Abstract Background The risk of thromboembolic events and COVID-19 complications in anticoagulated patients once hospitalized has been widely analyzed. We aim to assess these outcomes in primary health care (PHC) patients chronically treated with oral anticoagulants (OAC) in comparison with non-treated. Methods Cohort study including adults with COVID-19 diagnosis in the PHC records in Catalonia, Spain; from March to June 2020. Patients were matched between exposed and non-exposed to OAC based on age and gender in a 1:2 design. Data source is the Information System for Research in Primary Care (SIDIAP). Results We included 311,542 individuals with COVID-19. After propensity score matching, we obtained a cohort of 20,360 people, 10,180 exposed and 10,180 non-exposed to OAC. Their mean age was 79.9 and 52.1% were women. Patients exposed to OAC had a higher frequency of comorbidities than non-exposed. Anticoagulated patients had a higher risk of hospital admission (IRR 1.16, 95% CI 1.03–1.29), and of stroke and pulmonary embolism than non-anticoagulated (IRR 1,80, 95% CI 1.06–3.06). The risk of pneumonia was not different between groups (IRR 1.04, 95% CI 0.84–1.30). We found a lower risk of death in patients exposed to OAC (IRR 0.60, 95% CI 0.55–0.65). Conclusions OAC users in our study had more comorbidities and were older than non-users, well known risks for hospitalization being confirmed with our results. We also found in our study that OAC exposure was not associated to an increased risk in the mortality rate, and it was associated with higher risks of hospital admission and thromboembolic events, although we cannot assess the effect of the interventions applied during hospital admission on the outcomes studied, as our database is a PHC database. Trial registration EUPAS register: EUPAS37205 .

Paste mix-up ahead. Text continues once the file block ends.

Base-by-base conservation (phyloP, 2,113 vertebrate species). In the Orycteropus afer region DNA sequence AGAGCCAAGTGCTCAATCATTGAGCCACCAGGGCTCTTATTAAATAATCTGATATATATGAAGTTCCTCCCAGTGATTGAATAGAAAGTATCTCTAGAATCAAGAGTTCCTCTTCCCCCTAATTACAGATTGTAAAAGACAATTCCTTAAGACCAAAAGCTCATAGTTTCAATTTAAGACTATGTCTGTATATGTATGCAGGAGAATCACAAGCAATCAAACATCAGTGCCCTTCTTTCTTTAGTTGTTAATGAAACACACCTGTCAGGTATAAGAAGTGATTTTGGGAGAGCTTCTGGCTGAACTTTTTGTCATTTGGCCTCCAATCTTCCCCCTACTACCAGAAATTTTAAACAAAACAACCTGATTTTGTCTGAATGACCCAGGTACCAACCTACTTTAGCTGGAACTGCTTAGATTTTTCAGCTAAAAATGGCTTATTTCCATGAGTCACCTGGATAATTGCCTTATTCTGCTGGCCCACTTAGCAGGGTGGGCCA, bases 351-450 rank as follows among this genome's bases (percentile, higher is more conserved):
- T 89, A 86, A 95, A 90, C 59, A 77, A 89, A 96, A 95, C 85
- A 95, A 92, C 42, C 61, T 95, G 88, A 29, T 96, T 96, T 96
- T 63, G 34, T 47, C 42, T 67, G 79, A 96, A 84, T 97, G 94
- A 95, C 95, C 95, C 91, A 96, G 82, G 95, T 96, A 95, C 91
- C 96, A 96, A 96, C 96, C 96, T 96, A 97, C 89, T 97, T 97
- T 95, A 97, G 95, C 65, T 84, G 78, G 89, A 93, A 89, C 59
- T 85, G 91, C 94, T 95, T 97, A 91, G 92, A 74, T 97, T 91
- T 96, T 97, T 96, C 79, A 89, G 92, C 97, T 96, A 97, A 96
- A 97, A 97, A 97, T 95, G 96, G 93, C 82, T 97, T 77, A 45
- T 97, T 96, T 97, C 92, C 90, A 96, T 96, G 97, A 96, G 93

Date made available9 Jun 2022

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